Be politely persistent and recognize that their strategy and the competition changes all the time. What does not fit their priorities today, may fit in the future. So go back and talk to the potential partner again and again. But also make sure you are listening and incorporating the feedback you get, and can address, at least in part, their prior objections. And if you don’t understand their concerns, ask. I hate the answer of “no strategic fit” and always ask what makes it not a fit, or what would it take to overcome that lack of fit. Often, it is a mix of things and small changes in the risk / benefit calculation can make them interested. For you, talking to potential partners is also a sorting process to find those who see the opportunity as you do. Although we do all follow the same scientific developments, each company does have a unique set of its own past failures and successes to shape its tolerance for different types of risks.
For me, partnering can be an emotional roller coaster, with great anticipation and then disappointment, only to start again to climb the hill with a new potential partner or with new data. But every once in a while, you get that chance to negotiate – and then there are whole new set of things to think about!
Linda M. Pullan, Ph.D. offers biotech and pharmaceutical companies consulting in all aspects of partnering through Pullan Consulting ( www.PullanConsulting.com ).
For several years, she has been providing companies help in identification, evaluation, valuation, negotiation and strategy for partnering in or out. She has an extensive deal sheet ranging from company acquisitions to Phase III compounds and from preclinical candidates to technologies. Dr. Pullan also served as President and CEO of Viriome, Inc. and on the board of directors of Paloma Pharmaceuticals, Inc.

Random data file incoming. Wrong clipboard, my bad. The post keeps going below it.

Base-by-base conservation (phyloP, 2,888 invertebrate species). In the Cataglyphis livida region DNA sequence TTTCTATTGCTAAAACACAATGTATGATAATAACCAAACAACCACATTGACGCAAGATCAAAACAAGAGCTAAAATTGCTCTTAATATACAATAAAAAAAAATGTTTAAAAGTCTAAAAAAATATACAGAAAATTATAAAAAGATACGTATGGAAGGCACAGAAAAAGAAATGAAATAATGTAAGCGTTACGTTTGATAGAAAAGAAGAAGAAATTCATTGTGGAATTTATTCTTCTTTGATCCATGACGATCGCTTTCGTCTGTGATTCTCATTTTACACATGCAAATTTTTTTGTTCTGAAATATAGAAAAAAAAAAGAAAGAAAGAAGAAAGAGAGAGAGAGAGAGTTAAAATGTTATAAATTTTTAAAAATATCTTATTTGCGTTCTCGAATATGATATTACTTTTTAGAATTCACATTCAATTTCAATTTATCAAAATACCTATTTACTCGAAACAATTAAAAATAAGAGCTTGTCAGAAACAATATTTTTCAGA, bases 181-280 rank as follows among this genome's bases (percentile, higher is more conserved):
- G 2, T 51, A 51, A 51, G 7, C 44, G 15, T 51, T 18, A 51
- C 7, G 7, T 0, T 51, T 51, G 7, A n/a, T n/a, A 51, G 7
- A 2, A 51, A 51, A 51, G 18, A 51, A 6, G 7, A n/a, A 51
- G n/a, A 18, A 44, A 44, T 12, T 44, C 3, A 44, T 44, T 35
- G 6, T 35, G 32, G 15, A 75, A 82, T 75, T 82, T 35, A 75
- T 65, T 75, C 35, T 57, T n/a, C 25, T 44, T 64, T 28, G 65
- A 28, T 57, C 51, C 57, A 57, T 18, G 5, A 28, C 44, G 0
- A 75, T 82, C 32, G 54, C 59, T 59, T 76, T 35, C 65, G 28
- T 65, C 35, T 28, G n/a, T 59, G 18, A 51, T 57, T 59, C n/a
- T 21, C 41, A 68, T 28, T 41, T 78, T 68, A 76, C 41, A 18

Linda has a Ph.D. in Biochemistry and a B.S. in Chemistry. Linda has more than 20 years of drug industry experience, beginning in drug discovery at Monsanto/Searle/now Pfizer and ICI/Zeneca/now AstraZeneca. After doing licensing at what is now AstraZeneca, Dr. Pullan continued as head of oncology and hematology licensing for Amgen. She then joined Kosan Biosciences as VP of Business Development and experienced all the tasks of out-licensing and business development in a small company.
A note from Taffy Williams:
Linda Pullan is an excellent business development advisor that I met at the JP Morgan Healthcare conference a few years ago. I get Linda’s newsletter which is extremely well written and shows her talent at analysis and understanding of the Biotech and Pharma industry. She has served in business development functions in large and small companies. When I asked her to help with the blog, she graciously accepted. I am grateful for her input and enlightenment. Thank you Linda!
You can follow Taffy Williams on Twitter by @twilli2861 and you can email me with questions at email@example.com and my company website is at http://www.ColonialTDC.com . You can also find me in the group Startup Group on Linkedin. The blog is now listed on Alltop®.